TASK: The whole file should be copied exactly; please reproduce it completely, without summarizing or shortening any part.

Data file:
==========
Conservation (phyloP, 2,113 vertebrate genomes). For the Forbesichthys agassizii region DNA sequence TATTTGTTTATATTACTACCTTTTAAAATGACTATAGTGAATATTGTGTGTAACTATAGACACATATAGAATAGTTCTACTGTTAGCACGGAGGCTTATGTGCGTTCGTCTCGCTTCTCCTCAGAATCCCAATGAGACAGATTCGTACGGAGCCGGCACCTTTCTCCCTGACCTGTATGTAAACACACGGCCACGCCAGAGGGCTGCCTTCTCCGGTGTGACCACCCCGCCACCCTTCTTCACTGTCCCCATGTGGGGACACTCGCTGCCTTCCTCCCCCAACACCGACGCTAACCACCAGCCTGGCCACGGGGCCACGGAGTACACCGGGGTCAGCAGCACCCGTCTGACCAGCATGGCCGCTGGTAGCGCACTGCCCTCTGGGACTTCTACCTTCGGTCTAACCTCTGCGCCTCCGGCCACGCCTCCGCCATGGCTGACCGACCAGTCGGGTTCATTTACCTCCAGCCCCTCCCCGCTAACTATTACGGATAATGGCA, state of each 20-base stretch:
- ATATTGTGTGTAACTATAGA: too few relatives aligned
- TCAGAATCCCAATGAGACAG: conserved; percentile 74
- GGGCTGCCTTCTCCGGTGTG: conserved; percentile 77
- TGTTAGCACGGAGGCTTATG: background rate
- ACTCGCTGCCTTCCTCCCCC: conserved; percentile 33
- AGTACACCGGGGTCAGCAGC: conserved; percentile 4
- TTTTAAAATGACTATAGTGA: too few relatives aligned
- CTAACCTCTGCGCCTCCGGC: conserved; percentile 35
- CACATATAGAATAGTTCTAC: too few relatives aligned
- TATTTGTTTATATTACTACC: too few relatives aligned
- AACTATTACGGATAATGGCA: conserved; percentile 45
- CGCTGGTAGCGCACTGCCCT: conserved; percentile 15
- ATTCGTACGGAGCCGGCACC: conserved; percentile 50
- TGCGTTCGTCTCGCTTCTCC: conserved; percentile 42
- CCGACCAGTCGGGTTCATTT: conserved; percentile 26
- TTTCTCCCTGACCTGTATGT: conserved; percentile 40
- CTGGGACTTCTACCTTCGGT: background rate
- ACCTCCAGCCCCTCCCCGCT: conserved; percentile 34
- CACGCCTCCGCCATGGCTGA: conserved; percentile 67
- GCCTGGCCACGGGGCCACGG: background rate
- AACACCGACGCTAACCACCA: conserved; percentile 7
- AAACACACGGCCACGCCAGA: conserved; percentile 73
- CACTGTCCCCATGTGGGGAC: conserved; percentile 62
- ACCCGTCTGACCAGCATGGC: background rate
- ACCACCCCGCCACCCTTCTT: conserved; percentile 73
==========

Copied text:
Conservation (phyloP, 2,113 vertebrate genomes). For the Forbesichthys agassizii region DNA sequence TATTTGTTTATATTACTACCTTTTAAAATGACTATAGTGAATATTGTGTGTAACTATAGACACATATAGAATAGTTCTACTGTTAGCACGGAGGCTTATGTGCGTTCGTCTCGCTTCTCCTCAGAATCCCAATGAGACAGATTCGTACGGAGCCGGCACCTTTCTCCCTGACCTGTATGTAAACACACGGCCACGCCAGAGGGCTGCCTTCTCCGGTGTGACCACCCCGCCACCCTTCTTCACTGTCCCCATGTGGGGACACTCGCTGCCTTCCTCCCCCAACACCGACGCTAACCACCAGCCTGGCCACGGGGCCACGGAGTACACCGGGGTCAGCAGCACCCGTCTGACCAGCATGGCCGCTGGTAGCGCACTGCCCTCTGGGACTTCTACCTTCGGTCTAACCTCTGCGCCTCCGGCCACGCCTCCGCCATGGCTGACCGACCAGTCGGGTTCATTTACCTCCAGCCCCTCCCCGCTAACTATTACGGATAATGGCA, state of each 20-base stretch:
- ATATTGTGTGTAACTATAGA: too few relatives aligned
- TCAGAATCCCAATGAGACAG: conserved; percentile 74
- GGGCTGCCTTCTCCGGTGTG: conserved; percentile 77
- TGTTAGCACGGAGGCTTATG: background rate
- ACTCGCTGCCTTCCTCCCCC: conserved; percentile 33
- AGTACACCGGGGTCAGCAGC: conserved; percentile 4
- TTTTAAAATGACTATAGTGA: too few relatives aligned
- CTAACCTCTGCGCCTCCGGC: conserved; percentile 35
- CACATATAGAATAGTTCTAC: too few relatives aligned
- TATTTGTTTATATTACTACC: too few relatives aligned
- AACTATTACGGATAATGGCA: conserved; percentile 45
- CGCTGGTAGCGCACTGCCCT: conserved; percentile 15
- ATTCGTACGGAGCCGGCACC: conserved; percentile 50
- TGCGTTCGTCTCGCTTCTCC: conserved; percentile 42
- CCGACCAGTCGGGTTCATTT: conserved; percentile 26
- TTTCTCCCTGACCTGTATGT: conserved; percentile 40
- CTGGGACTTCTACCTTCGGT: background rate
- ACCTCCAGCCCCTCCCCGCT: conserved; percentile 34
- CACGCCTCCGCCATGGCTGA: conserved; percentile 67
- GCCTGGCCACGGGGCCACGG: background rate
- AACACCGACGCTAACCACCA: conserved; percentile 7
- AAACACACGGCCACGCCAGA: conserved; percentile 73
- CACTGTCCCCATGTGGGGAC: conserved; percentile 62
- ACCCGTCTGACCAGCATGGC: background rate
- ACCACCCCGCCACCCTTCTT: conserved; percentile 73